To the President of Congress. Philadelphia, October 12th, 1778, 139

Vindication against charges made to Congress by Arthur Lee.—Political and commercial transactions in France.—Dr Franklin.—Affair of Dunkirk.—Vindication of Dr. Franklin against Mr Lee's charges.—Count Lauragais.—M. Holker.—Mr Williams.

To the President of Congress. Philadelphia, October 12th, 1778, 155

History of the eleventh and twelfth articles of the treaty with France.

To the President of Congress. Philadelphia, November 1st, 1778, 158

Communicating a project for the redemption of the Continental money;—and a plan for equipping a fleet for defending the coasts and commerce of the United States.

To the President of Congress. Philadelphia, November 19th, 1778, 172

Further observations on transactions in France.

To the President of Congress. Philadelphia, November 30th, 1778, 175

To the President of Congress. Philadelphia, December 4th, 1778, 176

To the President of Congress. Philadelphia, December 21st, 1778, 177

Solicits a speedy settlement of his affairs with Congress.

To the President of Congress. Philadelphia, December 30th, 1778, 178

To the President of Congress. Philadelphia, January 4th, 1779, 178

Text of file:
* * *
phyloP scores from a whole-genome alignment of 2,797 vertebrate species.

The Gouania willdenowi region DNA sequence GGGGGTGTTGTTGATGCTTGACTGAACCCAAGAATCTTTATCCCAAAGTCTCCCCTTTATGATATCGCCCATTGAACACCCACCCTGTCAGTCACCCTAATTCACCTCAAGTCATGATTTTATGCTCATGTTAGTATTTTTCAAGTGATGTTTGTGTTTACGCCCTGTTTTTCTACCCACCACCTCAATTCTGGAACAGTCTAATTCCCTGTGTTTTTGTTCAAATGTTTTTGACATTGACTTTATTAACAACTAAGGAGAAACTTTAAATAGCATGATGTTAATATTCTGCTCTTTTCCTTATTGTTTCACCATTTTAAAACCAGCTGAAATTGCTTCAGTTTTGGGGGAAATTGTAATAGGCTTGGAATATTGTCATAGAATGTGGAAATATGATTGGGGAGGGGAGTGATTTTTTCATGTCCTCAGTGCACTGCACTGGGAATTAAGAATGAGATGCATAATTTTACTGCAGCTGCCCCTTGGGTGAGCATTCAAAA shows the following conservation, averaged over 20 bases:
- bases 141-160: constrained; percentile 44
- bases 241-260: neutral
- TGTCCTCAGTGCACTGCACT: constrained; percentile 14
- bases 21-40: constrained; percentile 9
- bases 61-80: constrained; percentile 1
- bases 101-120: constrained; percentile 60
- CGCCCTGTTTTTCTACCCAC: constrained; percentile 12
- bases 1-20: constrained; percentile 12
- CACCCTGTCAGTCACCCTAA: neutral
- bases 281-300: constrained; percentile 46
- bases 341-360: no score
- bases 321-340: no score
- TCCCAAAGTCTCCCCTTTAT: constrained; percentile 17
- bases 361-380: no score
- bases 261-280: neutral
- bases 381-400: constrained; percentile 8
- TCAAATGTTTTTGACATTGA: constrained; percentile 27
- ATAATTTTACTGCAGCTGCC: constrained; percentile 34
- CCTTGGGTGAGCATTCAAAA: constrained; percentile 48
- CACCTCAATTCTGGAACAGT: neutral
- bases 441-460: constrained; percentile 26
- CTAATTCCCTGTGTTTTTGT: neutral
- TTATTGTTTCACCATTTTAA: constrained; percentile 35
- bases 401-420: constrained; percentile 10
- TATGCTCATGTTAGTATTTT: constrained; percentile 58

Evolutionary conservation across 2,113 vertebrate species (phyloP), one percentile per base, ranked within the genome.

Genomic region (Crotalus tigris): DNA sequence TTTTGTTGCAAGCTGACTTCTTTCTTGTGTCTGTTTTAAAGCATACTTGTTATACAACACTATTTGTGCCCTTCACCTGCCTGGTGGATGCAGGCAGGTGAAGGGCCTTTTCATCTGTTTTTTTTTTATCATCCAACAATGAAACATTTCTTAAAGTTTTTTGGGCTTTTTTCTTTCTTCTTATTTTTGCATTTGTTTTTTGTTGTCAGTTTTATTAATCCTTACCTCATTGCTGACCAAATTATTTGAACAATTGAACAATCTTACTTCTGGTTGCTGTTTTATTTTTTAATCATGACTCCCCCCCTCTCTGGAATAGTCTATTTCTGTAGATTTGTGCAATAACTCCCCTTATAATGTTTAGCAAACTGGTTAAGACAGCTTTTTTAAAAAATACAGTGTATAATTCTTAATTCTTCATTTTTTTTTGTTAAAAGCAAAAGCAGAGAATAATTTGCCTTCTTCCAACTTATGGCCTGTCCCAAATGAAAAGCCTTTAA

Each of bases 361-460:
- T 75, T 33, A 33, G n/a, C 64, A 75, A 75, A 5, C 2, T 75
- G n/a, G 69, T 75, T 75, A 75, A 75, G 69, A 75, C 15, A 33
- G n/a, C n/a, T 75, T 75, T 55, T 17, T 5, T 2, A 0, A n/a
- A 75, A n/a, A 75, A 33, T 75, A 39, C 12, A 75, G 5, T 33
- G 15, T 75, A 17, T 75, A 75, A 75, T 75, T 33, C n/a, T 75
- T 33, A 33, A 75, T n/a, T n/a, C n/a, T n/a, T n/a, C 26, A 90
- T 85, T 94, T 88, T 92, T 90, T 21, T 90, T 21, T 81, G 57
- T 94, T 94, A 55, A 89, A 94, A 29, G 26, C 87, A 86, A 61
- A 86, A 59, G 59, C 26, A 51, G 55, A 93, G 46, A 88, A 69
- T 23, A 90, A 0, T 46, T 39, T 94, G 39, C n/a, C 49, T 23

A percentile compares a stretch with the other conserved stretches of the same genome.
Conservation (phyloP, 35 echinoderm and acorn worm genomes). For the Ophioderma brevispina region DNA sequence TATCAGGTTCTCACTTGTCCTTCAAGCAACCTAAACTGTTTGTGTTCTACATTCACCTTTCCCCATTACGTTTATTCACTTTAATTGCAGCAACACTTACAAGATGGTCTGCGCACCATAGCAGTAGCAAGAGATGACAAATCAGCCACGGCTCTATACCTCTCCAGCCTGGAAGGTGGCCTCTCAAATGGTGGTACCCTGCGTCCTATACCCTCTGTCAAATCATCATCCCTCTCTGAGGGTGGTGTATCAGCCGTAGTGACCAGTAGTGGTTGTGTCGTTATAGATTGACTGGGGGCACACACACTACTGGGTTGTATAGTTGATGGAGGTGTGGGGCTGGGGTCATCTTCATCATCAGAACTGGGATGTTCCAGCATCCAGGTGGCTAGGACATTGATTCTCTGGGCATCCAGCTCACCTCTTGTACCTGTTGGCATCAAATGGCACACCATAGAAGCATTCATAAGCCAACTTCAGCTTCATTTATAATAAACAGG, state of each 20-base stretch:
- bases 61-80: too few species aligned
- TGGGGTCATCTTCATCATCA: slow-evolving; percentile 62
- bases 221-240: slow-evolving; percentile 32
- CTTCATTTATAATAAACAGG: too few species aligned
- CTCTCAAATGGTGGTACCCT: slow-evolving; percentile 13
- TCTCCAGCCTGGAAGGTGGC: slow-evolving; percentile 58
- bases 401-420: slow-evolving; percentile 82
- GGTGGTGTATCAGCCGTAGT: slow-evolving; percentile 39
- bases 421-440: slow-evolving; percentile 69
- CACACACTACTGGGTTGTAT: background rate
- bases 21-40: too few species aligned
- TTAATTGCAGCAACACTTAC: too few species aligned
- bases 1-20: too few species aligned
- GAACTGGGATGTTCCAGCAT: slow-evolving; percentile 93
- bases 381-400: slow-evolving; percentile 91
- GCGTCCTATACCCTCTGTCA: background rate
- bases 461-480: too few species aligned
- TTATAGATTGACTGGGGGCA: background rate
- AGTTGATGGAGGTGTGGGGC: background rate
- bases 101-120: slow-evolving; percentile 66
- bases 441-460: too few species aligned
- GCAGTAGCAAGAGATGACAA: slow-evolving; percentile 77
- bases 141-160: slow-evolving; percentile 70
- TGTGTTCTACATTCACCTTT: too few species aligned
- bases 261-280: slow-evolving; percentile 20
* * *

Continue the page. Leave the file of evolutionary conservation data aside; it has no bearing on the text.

Complaints against Thomas Paine on account of his statements respecting the French supplies.—M. de Beaumarchais.

To the President of Congress. January 21st, 1779, 180

To the President of Congress. Philadelphia, February 22d, 1779, 180

To the President of Congress. Philadelphia, March 15th, 1779, 181

To the President of Congress. Philadelphia, March 29th, 1779, 182

Complains of the delay of Congress in settling his affairs.—Desires that his conduct may either be approved or censured.—Demands that justice may be done.

To the President of Congress. Philadelphia, April 2d, 1779, 185

To the President of Congress. Philadelphia, April 17th, 1779, 186

To the President of Congress. Philadelphia, April 26th, 1779, 187

Recapitulation of his past services, and of his efforts to come to a settlement with Congress.—Complaints of the abuse he has met with in the public papers.

To the President of Congress. Philadelphia, April 27th, 1779, 194

To M. Holker. Philadelphia, April 26th, 1779, 196

Respecting the purchase of articles in France for the United States.

M. Holker's Answer. Philadelphia, April 26th, 1779, 197

To the President of Congress. Philadelphia, April 30th, 1779, 197

Statement of accounts respecting purchases in France.—Arthur Lee.—Requests that the accounts may be examined.—Moneys paid by M. Grand.

To the President of Congress. Philadelphia, May 12th, 1779, 203

To the President of Congress. Philadelphia, May 22d, 1779, 204

Recapitulation of previous events.—Urges Congress to consider his situation, and come to a decision respecting him.

To the President of Congress. Philadelphia, August 18th, 1779, 214

To the President of Congress. Philadelphia, September 4th, 1779, 214